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Thursday, November 10, 2016


There's a thing that can happen when you're writing a long piece, like a novel or a collection, or during an intesive writing challenge like NaNoWriMo. You can burn out--which, I think, is literally like fire: you burn through all you've got too quickly, and the recovery can make you stop writing all together, or slow you down so much that you never finish the project.

Burn-out sucks eggs. For me, it makes the inside of my head feel like the forest after a fire has gone through, all crispy and dry and dead. But there's also that feeling of the gree coming back afterward, and now that I've been at this for a while*, I have figured out some things that can help it get to that point faster.

1. Pace yourself
Anything longer than a short story is a marathon, not a sprint--if you try to sprint for a really long time, you'll run out of the ability to get anything done at all. So pace yourself. Don't work to your limits every day, just hit your goal, note what has to happen next, and continue the next day.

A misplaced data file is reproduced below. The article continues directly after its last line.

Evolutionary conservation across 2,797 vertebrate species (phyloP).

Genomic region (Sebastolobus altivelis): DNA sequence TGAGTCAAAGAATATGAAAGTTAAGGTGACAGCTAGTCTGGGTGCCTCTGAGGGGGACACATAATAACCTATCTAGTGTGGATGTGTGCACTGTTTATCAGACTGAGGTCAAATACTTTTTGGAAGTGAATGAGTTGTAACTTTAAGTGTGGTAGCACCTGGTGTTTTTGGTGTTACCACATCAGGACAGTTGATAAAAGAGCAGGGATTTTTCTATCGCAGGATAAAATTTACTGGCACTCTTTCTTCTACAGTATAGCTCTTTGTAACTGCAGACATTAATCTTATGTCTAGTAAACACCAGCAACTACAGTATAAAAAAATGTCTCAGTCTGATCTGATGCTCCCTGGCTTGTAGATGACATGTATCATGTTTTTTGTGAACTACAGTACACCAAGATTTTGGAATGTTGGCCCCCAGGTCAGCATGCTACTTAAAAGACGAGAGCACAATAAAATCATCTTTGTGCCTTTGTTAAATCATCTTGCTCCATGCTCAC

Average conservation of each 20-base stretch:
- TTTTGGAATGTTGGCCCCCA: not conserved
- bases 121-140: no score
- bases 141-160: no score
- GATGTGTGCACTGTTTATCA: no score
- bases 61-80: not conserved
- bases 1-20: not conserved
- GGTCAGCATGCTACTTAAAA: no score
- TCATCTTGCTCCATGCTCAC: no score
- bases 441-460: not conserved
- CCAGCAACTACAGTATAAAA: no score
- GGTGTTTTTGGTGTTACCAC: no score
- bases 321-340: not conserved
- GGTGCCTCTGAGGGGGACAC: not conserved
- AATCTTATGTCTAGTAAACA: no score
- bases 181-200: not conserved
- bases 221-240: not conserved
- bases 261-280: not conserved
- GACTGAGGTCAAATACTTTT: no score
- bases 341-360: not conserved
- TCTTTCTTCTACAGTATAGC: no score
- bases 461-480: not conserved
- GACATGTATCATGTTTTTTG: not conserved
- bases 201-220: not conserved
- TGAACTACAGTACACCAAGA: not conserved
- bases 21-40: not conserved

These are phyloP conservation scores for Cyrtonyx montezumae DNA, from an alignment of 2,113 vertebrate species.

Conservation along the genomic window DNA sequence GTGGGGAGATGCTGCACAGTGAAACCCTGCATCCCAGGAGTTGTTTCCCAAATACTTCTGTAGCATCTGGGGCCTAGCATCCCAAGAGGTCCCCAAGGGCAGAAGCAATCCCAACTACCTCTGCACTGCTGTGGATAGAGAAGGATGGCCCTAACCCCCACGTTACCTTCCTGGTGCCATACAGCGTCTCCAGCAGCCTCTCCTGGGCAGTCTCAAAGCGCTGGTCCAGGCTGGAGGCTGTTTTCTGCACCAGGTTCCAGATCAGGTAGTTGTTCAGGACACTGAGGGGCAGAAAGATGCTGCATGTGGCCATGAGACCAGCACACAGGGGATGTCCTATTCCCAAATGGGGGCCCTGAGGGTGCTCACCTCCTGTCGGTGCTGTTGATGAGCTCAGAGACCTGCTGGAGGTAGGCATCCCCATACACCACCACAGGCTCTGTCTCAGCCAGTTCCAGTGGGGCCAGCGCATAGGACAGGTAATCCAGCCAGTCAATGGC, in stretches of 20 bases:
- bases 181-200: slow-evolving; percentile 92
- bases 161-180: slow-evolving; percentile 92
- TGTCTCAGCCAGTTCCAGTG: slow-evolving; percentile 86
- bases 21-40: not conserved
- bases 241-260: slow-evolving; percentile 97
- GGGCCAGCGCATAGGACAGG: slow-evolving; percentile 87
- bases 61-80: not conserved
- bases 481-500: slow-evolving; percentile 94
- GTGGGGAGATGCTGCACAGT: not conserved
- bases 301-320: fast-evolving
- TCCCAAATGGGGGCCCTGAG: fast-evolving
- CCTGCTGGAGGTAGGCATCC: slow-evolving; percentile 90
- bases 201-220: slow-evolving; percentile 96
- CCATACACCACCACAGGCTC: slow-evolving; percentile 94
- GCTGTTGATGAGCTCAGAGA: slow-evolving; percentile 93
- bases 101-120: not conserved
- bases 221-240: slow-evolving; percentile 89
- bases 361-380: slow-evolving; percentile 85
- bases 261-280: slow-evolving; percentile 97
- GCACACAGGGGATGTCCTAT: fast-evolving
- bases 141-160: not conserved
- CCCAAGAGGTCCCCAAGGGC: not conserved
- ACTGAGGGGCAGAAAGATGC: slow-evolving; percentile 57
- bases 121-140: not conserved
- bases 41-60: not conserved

Some tips:
  • Knowing what you mean to do each day helps you pace it--whether you plan it all beforehand or just decide at the end of the day where you're going tomorrow, have something to guide you.
  • Developing the habit of writing when you are supposed to be writing helps, too; then you don't have to have the "oh my god i need to get it all down now before it evaporates and i never have inspiration again omgggg" moment. That moment also burns energy that could be spent writing, so another reason to avoid it.
  • Writing until you have nothing left to say doesn't only leave you with no direction going forward, it also skips the gaps in between writing sessions where awesome new ideas happen and makes telling the story harder.**

2. Set your goals low
Just because you know you're capable of writing ten or fifteen or twenty pages a day, doesn't mean you should every single day. Think about a month down the line; can you still see yourself writing that many pages every single day? NaNoWriMo sets the page count for you; it winds up being a little over 6 and a half regular manuscript pages*** every day, so most of the time, aim for that and don't go too far over, so you still have the ability to be writing at that speed at the end of the month. Or, if you know you'll tire, bank extra pages at the beginning of the month so six and a half feels easy at the end, but don't overdo it.